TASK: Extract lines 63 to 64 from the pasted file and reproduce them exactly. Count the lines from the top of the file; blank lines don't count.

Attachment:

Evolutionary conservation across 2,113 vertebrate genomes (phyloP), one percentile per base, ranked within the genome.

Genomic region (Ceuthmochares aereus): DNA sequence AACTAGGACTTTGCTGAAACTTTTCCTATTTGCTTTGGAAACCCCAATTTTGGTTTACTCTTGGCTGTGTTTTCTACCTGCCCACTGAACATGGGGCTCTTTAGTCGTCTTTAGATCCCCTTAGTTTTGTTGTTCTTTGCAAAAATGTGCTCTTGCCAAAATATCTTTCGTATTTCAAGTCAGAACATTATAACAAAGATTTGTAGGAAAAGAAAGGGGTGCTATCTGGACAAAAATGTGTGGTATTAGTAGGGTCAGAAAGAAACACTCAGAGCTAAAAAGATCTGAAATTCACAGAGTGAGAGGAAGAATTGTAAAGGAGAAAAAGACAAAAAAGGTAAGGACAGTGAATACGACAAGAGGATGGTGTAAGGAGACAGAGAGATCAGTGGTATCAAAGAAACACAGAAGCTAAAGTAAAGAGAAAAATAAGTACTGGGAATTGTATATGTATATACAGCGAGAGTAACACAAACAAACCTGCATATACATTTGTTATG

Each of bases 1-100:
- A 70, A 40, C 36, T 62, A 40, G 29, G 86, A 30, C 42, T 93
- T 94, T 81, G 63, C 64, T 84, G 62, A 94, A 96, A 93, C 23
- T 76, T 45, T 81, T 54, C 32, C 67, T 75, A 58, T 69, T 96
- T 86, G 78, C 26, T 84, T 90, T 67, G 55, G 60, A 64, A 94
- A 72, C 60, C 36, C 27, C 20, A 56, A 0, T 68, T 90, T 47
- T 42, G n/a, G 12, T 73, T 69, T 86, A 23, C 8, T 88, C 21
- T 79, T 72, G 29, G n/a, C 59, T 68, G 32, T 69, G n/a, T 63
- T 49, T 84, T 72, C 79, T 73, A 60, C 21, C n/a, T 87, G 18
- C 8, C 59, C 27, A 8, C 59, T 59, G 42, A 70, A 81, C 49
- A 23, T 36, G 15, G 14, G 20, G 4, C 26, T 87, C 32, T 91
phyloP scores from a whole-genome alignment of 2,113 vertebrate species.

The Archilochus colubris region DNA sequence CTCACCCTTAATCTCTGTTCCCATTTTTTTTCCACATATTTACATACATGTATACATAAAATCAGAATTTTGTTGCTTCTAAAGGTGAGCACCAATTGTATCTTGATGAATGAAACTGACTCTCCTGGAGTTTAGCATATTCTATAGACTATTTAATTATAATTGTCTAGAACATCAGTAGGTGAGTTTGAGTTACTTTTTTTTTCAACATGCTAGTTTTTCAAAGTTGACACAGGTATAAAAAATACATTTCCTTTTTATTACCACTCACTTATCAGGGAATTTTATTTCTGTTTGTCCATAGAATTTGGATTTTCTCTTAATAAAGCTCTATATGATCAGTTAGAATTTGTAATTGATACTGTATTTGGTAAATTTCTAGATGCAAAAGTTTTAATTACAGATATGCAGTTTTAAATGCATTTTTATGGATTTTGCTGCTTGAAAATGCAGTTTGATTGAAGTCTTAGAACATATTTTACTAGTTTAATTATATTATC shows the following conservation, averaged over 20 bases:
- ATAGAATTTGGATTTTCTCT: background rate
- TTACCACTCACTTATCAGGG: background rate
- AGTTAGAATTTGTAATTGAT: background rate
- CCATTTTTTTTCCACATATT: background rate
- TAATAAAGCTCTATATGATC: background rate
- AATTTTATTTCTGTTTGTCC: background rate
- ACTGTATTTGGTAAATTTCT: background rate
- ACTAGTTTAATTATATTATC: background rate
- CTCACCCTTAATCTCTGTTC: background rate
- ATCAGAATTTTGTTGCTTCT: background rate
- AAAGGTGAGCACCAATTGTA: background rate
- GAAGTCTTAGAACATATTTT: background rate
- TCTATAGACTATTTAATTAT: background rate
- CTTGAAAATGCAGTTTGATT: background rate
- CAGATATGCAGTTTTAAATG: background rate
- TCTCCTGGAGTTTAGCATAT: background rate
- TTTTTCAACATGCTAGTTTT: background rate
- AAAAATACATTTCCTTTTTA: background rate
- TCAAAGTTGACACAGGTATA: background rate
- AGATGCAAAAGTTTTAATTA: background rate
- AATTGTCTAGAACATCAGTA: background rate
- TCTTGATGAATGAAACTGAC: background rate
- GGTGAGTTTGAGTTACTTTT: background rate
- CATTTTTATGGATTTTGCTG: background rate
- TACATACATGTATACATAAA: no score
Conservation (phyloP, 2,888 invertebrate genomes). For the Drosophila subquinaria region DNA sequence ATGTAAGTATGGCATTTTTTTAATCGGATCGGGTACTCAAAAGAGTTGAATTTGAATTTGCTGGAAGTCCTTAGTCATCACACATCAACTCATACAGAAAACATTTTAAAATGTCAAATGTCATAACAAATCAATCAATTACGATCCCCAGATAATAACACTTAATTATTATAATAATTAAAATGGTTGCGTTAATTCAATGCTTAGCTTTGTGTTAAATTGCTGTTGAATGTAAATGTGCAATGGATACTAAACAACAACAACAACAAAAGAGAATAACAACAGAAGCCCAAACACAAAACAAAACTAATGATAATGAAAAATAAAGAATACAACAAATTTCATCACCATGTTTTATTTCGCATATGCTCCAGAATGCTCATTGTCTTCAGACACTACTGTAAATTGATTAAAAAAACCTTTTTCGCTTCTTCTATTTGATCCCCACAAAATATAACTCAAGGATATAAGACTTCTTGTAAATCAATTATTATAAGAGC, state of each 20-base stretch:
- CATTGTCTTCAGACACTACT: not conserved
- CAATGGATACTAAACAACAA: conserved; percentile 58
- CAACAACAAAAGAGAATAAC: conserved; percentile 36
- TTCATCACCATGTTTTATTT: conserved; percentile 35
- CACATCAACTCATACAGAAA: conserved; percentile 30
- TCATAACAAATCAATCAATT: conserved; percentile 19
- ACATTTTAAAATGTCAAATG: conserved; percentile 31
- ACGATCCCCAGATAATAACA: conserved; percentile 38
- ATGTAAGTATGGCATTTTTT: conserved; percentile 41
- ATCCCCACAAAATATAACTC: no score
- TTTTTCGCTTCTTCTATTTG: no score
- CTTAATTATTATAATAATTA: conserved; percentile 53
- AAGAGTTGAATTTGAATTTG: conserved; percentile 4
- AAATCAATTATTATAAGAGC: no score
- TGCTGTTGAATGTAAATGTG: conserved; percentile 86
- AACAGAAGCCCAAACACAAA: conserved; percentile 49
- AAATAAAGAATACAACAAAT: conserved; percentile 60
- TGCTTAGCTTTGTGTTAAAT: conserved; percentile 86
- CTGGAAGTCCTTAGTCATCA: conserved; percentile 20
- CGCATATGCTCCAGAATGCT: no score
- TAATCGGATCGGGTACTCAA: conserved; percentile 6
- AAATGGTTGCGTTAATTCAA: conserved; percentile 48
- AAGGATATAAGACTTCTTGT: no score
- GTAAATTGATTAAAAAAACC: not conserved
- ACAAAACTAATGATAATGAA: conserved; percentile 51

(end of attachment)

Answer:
- AAATGGTTGCGTTAATTCAA: conserved; percentile 48
- AAGGATATAAGACTTCTTGT: no score